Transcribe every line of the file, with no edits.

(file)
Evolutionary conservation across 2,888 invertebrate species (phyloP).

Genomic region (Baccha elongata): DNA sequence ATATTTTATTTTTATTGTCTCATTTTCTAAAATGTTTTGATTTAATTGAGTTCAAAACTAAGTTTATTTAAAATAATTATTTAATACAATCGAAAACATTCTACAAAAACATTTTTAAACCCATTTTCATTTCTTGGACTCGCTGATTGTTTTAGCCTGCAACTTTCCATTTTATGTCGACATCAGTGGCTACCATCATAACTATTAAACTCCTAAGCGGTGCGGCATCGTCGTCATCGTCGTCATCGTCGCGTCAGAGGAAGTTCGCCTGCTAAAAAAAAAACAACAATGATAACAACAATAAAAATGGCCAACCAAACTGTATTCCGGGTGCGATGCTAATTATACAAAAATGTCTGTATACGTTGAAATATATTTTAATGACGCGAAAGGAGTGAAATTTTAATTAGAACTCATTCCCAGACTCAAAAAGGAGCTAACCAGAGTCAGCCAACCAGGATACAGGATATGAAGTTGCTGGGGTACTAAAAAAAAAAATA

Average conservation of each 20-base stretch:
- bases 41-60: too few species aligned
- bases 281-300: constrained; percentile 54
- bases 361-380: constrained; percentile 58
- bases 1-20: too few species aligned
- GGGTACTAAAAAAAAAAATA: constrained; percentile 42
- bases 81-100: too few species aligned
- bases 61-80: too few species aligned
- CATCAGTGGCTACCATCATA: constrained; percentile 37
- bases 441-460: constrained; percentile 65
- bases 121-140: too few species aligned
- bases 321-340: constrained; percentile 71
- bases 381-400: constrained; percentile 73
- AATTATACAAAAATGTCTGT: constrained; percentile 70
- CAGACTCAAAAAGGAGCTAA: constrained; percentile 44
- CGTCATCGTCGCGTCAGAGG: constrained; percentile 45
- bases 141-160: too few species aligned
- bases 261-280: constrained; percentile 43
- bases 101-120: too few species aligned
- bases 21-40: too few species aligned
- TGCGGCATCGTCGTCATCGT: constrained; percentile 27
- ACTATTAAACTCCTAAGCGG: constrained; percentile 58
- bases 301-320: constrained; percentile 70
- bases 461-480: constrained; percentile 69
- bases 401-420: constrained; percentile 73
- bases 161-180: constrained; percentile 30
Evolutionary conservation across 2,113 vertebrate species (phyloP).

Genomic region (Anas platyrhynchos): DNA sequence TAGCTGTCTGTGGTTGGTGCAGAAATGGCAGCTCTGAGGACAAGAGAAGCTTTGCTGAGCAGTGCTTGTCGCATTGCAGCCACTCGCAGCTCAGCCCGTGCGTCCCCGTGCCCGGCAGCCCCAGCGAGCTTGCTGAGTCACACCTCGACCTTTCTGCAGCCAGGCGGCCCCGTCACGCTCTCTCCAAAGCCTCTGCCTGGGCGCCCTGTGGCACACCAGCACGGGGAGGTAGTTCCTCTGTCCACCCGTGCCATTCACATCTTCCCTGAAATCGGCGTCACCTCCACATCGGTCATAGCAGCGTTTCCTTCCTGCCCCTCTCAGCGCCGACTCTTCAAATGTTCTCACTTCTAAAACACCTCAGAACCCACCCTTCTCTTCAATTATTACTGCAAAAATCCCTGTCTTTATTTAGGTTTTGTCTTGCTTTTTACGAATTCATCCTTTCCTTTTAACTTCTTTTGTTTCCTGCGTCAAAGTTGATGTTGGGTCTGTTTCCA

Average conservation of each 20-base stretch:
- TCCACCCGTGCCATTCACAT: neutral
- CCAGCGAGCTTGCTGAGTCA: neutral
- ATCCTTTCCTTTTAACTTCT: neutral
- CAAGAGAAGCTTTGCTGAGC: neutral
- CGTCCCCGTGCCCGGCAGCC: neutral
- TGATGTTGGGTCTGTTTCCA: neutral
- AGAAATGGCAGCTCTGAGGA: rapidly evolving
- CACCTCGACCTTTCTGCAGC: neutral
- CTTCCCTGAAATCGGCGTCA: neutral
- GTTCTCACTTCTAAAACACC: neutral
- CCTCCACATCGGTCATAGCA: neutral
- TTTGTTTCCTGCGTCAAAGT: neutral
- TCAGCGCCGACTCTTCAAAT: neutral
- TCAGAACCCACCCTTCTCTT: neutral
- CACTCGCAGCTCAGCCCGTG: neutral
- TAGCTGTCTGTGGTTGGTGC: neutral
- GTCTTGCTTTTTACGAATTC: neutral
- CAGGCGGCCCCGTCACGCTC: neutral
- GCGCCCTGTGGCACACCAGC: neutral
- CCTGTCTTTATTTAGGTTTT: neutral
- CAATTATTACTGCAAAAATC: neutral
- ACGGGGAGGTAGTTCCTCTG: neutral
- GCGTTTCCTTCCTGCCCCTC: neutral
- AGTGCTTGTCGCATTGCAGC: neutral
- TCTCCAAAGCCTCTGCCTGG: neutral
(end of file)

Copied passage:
Evolutionary conservation across 2,888 invertebrate species (phyloP).

Genomic region (Baccha elongata): DNA sequence ATATTTTATTTTTATTGTCTCATTTTCTAAAATGTTTTGATTTAATTGAGTTCAAAACTAAGTTTATTTAAAATAATTATTTAATACAATCGAAAACATTCTACAAAAACATTTTTAAACCCATTTTCATTTCTTGGACTCGCTGATTGTTTTAGCCTGCAACTTTCCATTTTATGTCGACATCAGTGGCTACCATCATAACTATTAAACTCCTAAGCGGTGCGGCATCGTCGTCATCGTCGTCATCGTCGCGTCAGAGGAAGTTCGCCTGCTAAAAAAAAAACAACAATGATAACAACAATAAAAATGGCCAACCAAACTGTATTCCGGGTGCGATGCTAATTATACAAAAATGTCTGTATACGTTGAAATATATTTTAATGACGCGAAAGGAGTGAAATTTTAATTAGAACTCATTCCCAGACTCAAAAAGGAGCTAACCAGAGTCAGCCAACCAGGATACAGGATATGAAGTTGCTGGGGTACTAAAAAAAAAAATA

Average conservation of each 20-base stretch:
- bases 41-60: too few species aligned
- bases 281-300: constrained; percentile 54
- bases 361-380: constrained; percentile 58
- bases 1-20: too few species aligned
- GGGTACTAAAAAAAAAAATA: constrained; percentile 42
- bases 81-100: too few species aligned
- bases 61-80: too few species aligned
- CATCAGTGGCTACCATCATA: constrained; percentile 37
- bases 441-460: constrained; percentile 65
- bases 121-140: too few species aligned
- bases 321-340: constrained; percentile 71
- bases 381-400: constrained; percentile 73
- AATTATACAAAAATGTCTGT: constrained; percentile 70
- CAGACTCAAAAAGGAGCTAA: constrained; percentile 44
- CGTCATCGTCGCGTCAGAGG: constrained; percentile 45
- bases 141-160: too few species aligned
- bases 261-280: constrained; percentile 43
- bases 101-120: too few species aligned
- bases 21-40: too few species aligned
- TGCGGCATCGTCGTCATCGT: constrained; percentile 27
- ACTATTAAACTCCTAAGCGG: constrained; percentile 58
- bases 301-320: constrained; percentile 70
- bases 461-480: constrained; percentile 69
- bases 401-420: constrained; percentile 73
- bases 161-180: constrained; percentile 30
Evolutionary conservation across 2,113 vertebrate species (phyloP).

Genomic region (Anas platyrhynchos): DNA sequence TAGCTGTCTGTGGTTGGTGCAGAAATGGCAGCTCTGAGGACAAGAGAAGCTTTGCTGAGCAGTGCTTGTCGCATTGCAGCCACTCGCAGCTCAGCCCGTGCGTCCCCGTGCCCGGCAGCCCCAGCGAGCTTGCTGAGTCACACCTCGACCTTTCTGCAGCCAGGCGGCCCCGTCACGCTCTCTCCAAAGCCTCTGCCTGGGCGCCCTGTGGCACACCAGCACGGGGAGGTAGTTCCTCTGTCCACCCGTGCCATTCACATCTTCCCTGAAATCGGCGTCACCTCCACATCGGTCATAGCAGCGTTTCCTTCCTGCCCCTCTCAGCGCCGACTCTTCAAATGTTCTCACTTCTAAAACACCTCAGAACCCACCCTTCTCTTCAATTATTACTGCAAAAATCCCTGTCTTTATTTAGGTTTTGTCTTGCTTTTTACGAATTCATCCTTTCCTTTTAACTTCTTTTGTTTCCTGCGTCAAAGTTGATGTTGGGTCTGTTTCCA

Average conservation of each 20-base stretch:
- TCCACCCGTGCCATTCACAT: neutral
- CCAGCGAGCTTGCTGAGTCA: neutral
- ATCCTTTCCTTTTAACTTCT: neutral
- CAAGAGAAGCTTTGCTGAGC: neutral
- CGTCCCCGTGCCCGGCAGCC: neutral
- TGATGTTGGGTCTGTTTCCA: neutral
- AGAAATGGCAGCTCTGAGGA: rapidly evolving
- CACCTCGACCTTTCTGCAGC: neutral
- CTTCCCTGAAATCGGCGTCA: neutral
- GTTCTCACTTCTAAAACACC: neutral
- CCTCCACATCGGTCATAGCA: neutral
- TTTGTTTCCTGCGTCAAAGT: neutral
- TCAGCGCCGACTCTTCAAAT: neutral
- TCAGAACCCACCCTTCTCTT: neutral
- CACTCGCAGCTCAGCCCGTG: neutral
- TAGCTGTCTGTGGTTGGTGC: neutral
- GTCTTGCTTTTTACGAATTC: neutral
- CAGGCGGCCCCGTCACGCTC: neutral
- GCGCCCTGTGGCACACCAGC: neutral
- CCTGTCTTTATTTAGGTTTT: neutral
- CAATTATTACTGCAAAAATC: neutral
- ACGGGGAGGTAGTTCCTCTG: neutral
- GCGTTTCCTTCCTGCCCCTC: neutral
- AGTGCTTGTCGCATTGCAGC: neutral
- TCTCCAAAGCCTCTGCCTGG: neutral